Unlike regular charitable giving, crowdfunding’s charitable sweetspot focuses on individuals with their own unique story to tell.
By the time the most compulsively shareable “need” starts washing through social media pages, some popular donation pages can reach tens or hundreds of thousands of dollars.
For those who have donated via crowdfunding sites, 45% have given to an individual person in need, compared to only 22% who have given to a charity like the Red Cross, or 20% who have given to social causes like homelessness. By contrast Americans who donate via any channel say the single channel they are most likely to donate to is a charitable organization (25%) compared to 17% who prefer to give to individuals.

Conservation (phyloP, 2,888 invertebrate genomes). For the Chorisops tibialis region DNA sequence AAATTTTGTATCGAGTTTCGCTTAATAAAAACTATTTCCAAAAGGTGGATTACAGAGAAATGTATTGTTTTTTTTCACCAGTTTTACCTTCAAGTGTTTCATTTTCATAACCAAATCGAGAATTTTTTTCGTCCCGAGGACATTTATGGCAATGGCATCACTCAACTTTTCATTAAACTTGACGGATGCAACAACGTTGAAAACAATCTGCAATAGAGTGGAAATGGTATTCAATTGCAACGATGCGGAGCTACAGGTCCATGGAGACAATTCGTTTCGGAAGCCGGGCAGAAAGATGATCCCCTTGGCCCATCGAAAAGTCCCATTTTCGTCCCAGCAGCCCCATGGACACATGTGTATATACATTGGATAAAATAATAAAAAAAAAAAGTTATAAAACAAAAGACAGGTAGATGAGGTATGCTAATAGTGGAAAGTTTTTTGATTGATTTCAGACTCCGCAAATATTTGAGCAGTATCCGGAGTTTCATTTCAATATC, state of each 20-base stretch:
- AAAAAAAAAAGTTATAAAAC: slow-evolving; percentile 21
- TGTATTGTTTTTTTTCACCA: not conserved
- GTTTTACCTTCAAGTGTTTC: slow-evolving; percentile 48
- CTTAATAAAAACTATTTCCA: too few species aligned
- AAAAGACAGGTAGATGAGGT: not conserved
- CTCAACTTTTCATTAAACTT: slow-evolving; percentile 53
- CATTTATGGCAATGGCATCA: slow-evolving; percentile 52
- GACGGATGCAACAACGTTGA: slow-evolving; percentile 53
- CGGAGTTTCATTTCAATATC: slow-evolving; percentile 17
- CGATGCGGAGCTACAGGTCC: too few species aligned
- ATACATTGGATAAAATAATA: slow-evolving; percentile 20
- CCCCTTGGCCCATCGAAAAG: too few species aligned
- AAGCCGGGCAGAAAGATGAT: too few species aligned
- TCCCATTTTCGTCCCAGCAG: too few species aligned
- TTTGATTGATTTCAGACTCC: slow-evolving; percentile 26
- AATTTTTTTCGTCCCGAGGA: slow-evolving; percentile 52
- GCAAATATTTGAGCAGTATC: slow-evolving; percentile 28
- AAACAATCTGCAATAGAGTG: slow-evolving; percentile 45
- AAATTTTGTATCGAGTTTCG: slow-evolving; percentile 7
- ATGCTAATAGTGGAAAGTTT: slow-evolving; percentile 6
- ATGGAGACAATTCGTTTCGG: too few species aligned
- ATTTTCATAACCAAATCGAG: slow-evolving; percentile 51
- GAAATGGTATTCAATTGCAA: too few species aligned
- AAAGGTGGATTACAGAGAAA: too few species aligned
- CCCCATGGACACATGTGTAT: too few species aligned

GoFundMe now dominates the crowdfunding space, with 41% of Americans aware of the site; Indegogo comes in at number two at 13%. Millennials are more aware of their crowdfunding options with 47 % awareness for GoFundMe and more than one in five (21%) aware of Indegogo.
For all those who have heard of a crowdfunding site 20% have given money via GoFundMe. Higher earners (32%) and women (25%) are most likely to have contributed to a GoFundMe campaign.
A quarter (24%) of all American adults have been invited to contribute to a crowdfunded charity via social media. A further 16% has received solicitations via email.
In terms of effectiveness, more than half of Americans who donate via any channel (52%) think that the most effective home for a donation is a charitable organization. Nearly a third (32%) think gifts to individuals are the most effective.
Practically nobody (2%) thinks that politicians are the most effective recipients of donations intended to promote a cause.
Find the full results here.
Image courtesy of Press Association